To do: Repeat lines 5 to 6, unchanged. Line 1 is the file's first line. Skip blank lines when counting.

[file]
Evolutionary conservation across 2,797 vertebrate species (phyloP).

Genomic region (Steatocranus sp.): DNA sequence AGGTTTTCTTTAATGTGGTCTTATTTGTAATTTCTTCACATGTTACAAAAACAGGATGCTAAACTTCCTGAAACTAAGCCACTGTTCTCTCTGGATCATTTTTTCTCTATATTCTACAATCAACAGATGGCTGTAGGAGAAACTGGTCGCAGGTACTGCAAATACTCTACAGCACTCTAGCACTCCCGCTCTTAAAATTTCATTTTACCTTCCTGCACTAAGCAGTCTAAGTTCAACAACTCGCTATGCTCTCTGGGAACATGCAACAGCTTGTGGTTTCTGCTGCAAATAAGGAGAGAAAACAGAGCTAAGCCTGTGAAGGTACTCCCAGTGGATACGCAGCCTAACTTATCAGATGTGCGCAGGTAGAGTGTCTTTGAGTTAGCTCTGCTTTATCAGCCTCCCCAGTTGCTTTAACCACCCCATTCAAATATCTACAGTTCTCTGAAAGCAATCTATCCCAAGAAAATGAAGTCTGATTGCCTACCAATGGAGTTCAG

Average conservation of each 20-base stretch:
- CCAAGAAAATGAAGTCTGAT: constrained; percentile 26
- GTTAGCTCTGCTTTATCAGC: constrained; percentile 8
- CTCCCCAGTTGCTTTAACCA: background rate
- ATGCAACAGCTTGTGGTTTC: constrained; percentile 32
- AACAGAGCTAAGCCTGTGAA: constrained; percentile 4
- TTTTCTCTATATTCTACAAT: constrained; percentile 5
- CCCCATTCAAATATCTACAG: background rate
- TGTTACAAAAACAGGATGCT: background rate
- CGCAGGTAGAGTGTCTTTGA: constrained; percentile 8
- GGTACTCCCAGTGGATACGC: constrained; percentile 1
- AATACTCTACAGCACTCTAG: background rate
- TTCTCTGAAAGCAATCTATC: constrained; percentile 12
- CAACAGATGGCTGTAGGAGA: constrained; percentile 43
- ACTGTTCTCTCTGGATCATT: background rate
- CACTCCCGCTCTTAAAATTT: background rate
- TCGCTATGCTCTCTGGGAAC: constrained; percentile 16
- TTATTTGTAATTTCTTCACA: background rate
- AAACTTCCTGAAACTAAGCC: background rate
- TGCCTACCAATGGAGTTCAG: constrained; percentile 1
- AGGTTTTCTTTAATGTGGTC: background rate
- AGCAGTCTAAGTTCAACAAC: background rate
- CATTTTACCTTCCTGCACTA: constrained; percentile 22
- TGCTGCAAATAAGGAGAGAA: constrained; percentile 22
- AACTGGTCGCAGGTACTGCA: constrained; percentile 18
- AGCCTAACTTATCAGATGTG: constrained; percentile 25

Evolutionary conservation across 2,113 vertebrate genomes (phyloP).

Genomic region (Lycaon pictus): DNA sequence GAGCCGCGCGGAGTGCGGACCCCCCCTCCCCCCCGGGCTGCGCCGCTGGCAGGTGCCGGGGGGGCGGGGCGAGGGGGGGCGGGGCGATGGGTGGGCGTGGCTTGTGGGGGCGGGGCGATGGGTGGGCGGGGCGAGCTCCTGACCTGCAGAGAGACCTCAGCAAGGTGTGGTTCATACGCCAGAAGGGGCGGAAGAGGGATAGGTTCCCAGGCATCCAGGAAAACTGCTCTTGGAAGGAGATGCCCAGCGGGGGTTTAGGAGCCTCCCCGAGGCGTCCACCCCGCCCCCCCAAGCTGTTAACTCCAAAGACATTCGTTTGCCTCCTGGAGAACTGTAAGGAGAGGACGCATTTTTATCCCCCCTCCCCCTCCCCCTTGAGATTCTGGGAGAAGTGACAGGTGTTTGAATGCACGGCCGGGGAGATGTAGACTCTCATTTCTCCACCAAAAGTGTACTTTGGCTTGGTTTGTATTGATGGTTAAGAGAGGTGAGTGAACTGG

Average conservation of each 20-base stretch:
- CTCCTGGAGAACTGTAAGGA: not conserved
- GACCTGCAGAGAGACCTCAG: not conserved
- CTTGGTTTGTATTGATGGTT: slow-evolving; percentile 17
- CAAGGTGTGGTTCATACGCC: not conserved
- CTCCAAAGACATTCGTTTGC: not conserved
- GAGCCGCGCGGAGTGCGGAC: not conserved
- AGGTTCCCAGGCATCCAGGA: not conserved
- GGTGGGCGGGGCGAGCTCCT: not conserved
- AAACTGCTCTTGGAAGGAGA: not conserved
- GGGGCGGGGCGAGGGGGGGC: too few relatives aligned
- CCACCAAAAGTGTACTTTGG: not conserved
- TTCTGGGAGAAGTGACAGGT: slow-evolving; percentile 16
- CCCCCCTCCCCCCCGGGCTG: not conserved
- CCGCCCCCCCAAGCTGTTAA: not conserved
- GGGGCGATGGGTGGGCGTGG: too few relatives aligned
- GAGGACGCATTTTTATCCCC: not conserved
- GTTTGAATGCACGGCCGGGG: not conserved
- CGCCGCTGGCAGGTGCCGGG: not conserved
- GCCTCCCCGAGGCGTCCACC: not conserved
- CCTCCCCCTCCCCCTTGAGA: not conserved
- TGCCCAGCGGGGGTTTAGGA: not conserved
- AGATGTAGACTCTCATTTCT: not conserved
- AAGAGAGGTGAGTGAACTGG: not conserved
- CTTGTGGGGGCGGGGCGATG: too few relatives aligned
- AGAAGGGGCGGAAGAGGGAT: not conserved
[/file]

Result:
- GTTAGCTCTGCTTTATCAGC: constrained; percentile 8
- CTCCCCAGTTGCTTTAACCA: background rate